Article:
Cluster Analysis of Nasal Cytokines During Rhinovirus Infection Identifies Different Immunophenotypes in Both Children and Adults with Allergic Asthma

AbstractBackground

Infection with rhinovirus (RV) is a major risk factor for disease exacerbations in patients with allergic asthma. This study analyzed a broad set of cytokines in the noses of children and adults with asthma during RV infection in order to identify immunophenotypes that may link to virus-induced episodes.

Methods

Nasal wash specimens were analyzed in children (n=279 [healthy, n=125; stable asthma, n=64; wheeze, n=90], ages 2–12) who presented to a hospital emergency department, and in adults (n=44 [healthy, n=13; asthma, n=31], ages 18–38) who were experimentally infected with RV, including a subset who received anti-IgE. Cytokines were measured by multiplex bead assay and data analyzed by univariate and multivariate methods to test relationships to viral load, allergic status, airway inflammation, and clinical outcomes.

Results

Analysis of a core set of 7 cytokines (IL-6, CXCL8/IL-8, IL-15, EGF, G-CSF, CXCL10/IP-10 and CCL22/MDC) revealed higher levels in children with acute wheeze versus those with stable asthma or controls. Multivariate analysis identified two clusters that were enriched for acutely wheezing children; one displaying high viral load (“RV-high”) with robust secretion of CXCL10, and the other displaying high IgE with elevated EGF, CXCL8 and both eosinophil- and neutrophil-derived mediators. Broader assessment of 39 cytokines confirmed that children with acute wheeze were not deficient in type 1 anti-viral responses. Analysis of 18 nasal cytokines in adults with asthma who received RV challenge identified two clusters; one that was “RV-high” and linked to robust induction of anti-viral cytokines and anti-IgE; and the other associated with more severe symptoms and a higher inflammatory state featuring eosinophil and neutrophil factors.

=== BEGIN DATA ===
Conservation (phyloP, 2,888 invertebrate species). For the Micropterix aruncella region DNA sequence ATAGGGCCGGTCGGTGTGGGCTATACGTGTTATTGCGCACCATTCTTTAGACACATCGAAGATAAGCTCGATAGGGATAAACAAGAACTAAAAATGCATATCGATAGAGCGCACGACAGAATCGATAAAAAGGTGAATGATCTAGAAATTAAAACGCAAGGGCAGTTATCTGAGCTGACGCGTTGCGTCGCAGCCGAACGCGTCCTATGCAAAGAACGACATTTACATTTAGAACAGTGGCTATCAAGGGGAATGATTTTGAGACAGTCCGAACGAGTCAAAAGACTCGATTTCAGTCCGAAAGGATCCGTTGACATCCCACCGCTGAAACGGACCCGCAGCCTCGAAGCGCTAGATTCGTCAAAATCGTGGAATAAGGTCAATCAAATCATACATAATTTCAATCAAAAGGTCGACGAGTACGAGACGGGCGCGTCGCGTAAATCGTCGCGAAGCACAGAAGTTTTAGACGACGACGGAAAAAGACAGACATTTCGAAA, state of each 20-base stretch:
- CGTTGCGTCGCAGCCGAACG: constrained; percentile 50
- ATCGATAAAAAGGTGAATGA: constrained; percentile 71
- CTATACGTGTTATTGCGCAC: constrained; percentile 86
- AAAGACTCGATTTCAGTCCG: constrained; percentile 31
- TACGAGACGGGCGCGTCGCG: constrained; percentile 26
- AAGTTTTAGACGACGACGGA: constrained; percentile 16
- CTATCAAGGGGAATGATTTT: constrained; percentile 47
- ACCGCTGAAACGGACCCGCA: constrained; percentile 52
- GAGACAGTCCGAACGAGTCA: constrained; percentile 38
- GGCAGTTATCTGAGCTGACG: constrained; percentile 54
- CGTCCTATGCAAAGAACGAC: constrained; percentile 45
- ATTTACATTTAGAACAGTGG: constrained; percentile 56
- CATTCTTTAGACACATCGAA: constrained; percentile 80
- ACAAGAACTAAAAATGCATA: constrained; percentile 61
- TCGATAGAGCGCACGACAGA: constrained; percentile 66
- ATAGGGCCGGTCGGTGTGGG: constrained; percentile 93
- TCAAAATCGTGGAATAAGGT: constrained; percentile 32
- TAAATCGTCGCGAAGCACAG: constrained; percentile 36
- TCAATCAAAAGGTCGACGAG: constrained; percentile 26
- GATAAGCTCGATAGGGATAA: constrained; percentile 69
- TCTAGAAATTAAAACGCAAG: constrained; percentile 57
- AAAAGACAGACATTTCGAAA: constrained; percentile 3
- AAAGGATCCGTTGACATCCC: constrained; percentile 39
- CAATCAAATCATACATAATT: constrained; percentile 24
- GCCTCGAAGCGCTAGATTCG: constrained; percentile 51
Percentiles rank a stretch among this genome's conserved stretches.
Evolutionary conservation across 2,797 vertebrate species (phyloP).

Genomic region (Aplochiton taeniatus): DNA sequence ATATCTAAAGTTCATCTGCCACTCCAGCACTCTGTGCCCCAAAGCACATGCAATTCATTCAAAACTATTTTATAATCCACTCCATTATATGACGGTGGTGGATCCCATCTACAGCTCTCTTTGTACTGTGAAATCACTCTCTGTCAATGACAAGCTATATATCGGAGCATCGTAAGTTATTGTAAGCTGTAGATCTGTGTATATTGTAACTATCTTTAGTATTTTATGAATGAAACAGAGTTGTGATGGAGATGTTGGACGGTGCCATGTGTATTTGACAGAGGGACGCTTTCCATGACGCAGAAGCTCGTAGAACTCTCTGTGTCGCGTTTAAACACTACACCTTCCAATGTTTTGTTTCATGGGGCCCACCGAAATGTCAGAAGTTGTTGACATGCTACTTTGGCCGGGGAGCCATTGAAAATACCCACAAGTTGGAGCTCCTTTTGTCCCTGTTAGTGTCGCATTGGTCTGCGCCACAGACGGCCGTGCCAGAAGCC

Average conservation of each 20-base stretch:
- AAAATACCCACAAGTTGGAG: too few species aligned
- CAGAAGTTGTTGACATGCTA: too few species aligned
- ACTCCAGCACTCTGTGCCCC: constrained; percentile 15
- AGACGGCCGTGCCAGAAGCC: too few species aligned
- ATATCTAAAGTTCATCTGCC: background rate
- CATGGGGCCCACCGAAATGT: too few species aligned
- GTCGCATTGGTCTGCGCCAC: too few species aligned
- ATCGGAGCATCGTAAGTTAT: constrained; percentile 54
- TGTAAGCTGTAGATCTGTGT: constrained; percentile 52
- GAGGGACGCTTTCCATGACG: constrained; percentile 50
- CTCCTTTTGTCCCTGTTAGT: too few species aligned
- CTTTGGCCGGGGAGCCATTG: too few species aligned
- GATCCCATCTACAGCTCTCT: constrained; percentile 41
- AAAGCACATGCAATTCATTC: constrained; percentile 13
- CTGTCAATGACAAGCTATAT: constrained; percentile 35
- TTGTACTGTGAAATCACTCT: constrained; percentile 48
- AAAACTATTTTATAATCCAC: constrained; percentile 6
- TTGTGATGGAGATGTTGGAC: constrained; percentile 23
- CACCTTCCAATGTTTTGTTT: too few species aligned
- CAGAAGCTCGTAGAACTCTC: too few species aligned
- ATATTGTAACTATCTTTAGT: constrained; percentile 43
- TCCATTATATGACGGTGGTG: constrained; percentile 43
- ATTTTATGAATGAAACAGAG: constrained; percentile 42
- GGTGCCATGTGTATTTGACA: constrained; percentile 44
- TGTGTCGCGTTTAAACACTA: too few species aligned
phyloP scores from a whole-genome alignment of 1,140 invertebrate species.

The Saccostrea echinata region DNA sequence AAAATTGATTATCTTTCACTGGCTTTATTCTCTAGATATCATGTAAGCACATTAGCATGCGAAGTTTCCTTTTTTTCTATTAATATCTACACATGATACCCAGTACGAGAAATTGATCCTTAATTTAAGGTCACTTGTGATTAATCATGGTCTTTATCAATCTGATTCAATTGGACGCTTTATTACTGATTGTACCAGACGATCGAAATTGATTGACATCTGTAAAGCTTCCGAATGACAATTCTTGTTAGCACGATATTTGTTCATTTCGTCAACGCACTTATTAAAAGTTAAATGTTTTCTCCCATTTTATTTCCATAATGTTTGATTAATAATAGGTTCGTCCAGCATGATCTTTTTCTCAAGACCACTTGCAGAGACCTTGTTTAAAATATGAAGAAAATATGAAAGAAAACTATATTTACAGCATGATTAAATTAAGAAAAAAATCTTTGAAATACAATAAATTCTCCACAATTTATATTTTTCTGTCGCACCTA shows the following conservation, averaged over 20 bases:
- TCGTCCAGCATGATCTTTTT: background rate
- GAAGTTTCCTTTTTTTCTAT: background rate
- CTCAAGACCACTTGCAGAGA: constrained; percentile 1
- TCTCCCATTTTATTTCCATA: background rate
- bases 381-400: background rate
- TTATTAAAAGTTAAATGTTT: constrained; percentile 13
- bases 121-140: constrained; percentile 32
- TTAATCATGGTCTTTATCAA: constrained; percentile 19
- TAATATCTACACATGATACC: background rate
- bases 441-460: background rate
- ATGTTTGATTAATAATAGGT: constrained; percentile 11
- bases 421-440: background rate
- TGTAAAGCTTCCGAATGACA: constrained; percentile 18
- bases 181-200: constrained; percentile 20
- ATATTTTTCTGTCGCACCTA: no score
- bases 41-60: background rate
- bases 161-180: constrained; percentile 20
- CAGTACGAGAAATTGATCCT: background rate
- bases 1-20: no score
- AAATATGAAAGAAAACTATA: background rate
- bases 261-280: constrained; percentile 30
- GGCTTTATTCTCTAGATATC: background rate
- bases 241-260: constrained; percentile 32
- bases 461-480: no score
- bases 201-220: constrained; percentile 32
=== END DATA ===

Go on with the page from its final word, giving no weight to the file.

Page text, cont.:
Conclusions

The results confirm the presence of different immunophenotypes linked to parameters of airway disease in both children and adults with asthma who are infected with RV. Such discrepancies may reflect the ability to regulate anti-viral responses.